Wednesday, December 22, 2010
Doomed? Victoria's public libraries are booming
This article is part of the Globe B.C.'s annual series examining "Things That Work."
By Tom Hawthorn
Special to The Globe and Mail
december 22, 2010
The public library, like this newspaper, is supposed to be doomed by the information revolution.
Who needs an encyclopedia when you have Google?
Who needs a library when you have a computer in your lap more powerful than the one that sent man to the moon?
Who needs a librarian when you have a smartphone beyond even what Star Trek’s writers imagined just a few years ago?
Yet, when you mosey on down to any of the outlets of the Greater Victoria Public Library — from the Oak Bay branch, which incorporates a heritage house, to the Bruce Hutchison branch, part of the Saanich Commonwealth Place with its pool in which kiddies splash and Olympians train, to the sprawling Central Library, where the homeless share computer terminals alongside businessmen and retirees — you will be pressed to find an unoccupied chair.
The public library is booming.
Last year, library materials in the Victoria system were borrowed or renewed 5,978,750 times, a record circulation.
At the Central, where the public area takes up two floors of an unappealing government office complex, the bustle is notable all through the day. Much of the library, though hushed, is no longer quiet space. Patrons talk about books and movies, asides are shared by surfers at computer terminals, teenagers multitask while ostensibly completing homework.
This is what librarians think of as the Third Space — not work, not home, but just as essential a part of the daily routine.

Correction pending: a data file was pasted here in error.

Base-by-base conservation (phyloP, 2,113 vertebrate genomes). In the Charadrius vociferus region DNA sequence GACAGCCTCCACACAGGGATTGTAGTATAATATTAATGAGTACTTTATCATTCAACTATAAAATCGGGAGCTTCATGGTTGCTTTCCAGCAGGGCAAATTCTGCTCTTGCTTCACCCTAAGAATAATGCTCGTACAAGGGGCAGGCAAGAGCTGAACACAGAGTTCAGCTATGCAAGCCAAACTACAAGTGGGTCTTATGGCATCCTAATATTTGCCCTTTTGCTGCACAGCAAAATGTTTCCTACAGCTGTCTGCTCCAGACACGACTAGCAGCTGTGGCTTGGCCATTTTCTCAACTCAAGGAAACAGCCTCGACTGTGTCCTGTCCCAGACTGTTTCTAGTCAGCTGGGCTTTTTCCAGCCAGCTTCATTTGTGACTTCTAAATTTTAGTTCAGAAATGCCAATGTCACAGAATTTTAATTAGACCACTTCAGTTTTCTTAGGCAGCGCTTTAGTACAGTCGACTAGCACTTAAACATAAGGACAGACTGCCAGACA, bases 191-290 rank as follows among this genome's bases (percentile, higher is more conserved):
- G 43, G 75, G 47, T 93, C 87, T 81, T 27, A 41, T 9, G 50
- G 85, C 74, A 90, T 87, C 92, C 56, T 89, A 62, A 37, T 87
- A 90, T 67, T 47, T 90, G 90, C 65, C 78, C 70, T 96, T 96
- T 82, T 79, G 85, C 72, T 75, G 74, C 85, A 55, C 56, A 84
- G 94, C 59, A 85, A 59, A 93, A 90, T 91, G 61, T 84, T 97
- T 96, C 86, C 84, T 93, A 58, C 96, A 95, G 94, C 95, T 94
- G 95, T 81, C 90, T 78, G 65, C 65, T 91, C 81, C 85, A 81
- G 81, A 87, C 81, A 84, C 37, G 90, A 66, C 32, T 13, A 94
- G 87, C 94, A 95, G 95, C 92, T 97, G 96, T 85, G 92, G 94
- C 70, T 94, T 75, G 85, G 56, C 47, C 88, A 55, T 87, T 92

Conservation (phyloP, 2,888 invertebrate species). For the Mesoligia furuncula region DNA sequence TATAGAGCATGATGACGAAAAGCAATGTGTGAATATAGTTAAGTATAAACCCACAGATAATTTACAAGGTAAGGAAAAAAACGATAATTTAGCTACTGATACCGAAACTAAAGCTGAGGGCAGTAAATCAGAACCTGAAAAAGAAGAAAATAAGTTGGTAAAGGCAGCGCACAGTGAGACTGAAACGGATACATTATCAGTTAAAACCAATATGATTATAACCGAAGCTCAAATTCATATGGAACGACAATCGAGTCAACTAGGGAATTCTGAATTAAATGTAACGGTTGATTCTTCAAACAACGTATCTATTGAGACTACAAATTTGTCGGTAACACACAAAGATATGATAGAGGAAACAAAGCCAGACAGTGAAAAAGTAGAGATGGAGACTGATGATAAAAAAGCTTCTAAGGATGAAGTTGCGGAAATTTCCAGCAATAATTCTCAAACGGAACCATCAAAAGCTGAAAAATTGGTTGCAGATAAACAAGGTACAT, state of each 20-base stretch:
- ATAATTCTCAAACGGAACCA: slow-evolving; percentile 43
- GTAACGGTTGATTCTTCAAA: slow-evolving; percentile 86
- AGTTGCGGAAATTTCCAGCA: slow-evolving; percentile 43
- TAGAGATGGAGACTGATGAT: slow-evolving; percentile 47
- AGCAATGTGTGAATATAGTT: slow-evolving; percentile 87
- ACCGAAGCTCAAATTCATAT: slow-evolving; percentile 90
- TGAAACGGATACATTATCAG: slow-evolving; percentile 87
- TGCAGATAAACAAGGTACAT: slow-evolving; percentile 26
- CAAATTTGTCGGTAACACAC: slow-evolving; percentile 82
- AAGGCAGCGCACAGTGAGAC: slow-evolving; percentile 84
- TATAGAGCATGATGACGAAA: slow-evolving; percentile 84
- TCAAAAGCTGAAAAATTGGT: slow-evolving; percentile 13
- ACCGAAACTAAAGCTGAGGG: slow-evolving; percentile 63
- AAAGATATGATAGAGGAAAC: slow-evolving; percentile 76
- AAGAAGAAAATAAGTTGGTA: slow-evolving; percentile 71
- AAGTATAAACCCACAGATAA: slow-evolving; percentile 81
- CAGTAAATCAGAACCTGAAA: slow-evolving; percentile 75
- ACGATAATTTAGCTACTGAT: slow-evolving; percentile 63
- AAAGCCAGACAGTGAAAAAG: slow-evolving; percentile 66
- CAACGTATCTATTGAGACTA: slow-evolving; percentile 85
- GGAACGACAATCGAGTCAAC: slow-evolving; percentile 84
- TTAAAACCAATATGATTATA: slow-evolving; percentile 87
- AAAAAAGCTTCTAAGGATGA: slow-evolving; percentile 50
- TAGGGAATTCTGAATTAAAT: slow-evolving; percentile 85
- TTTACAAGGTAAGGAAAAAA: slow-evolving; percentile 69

The patrons who attend a bricks-and-mortar branch are only the top of the iceberg, as other users are at home and the office, accessing online databases.
Not so long ago, a reader seeking a science-fiction story by Isaac Asimov needed to come to the library, where they found a large piece of wooden furniture holding sliding drawers. Thousands of 3-by-5-inch cards, arranged alphabetically, held typewritten — or, if old enough, handwritten — details, including author, title, and the call number devised according to Melvil Dewey’s eponymous decimal classification system. Having found the number and either memorizing it, or writing it on another piece of paper, the hard-working patron wandered through the stacks to find their deserved prize.
Today, a holder of a library card searches the catalogue, renews titles, or places a hold by consulting the MoCat mobile catalogue through their mobile device. You can download an audiobook. You can pay fines online. Even had Mr. Asimov imagined such a world, it would have seemed too far-out to be believable. The wooden card catalogue is now a museum piece, a collectable used by some to hold candy, or fishing lures, or other small miscellanea.
It is a great age to live in a democratic society where little stands in the way of the free flow of misinformation. Enter the trained, practical, curious, intelligent, organized librarian.
“We help people navigate the sea of information,” said Matthew Bingham, librarian supervisor at Victoria’s Central branch.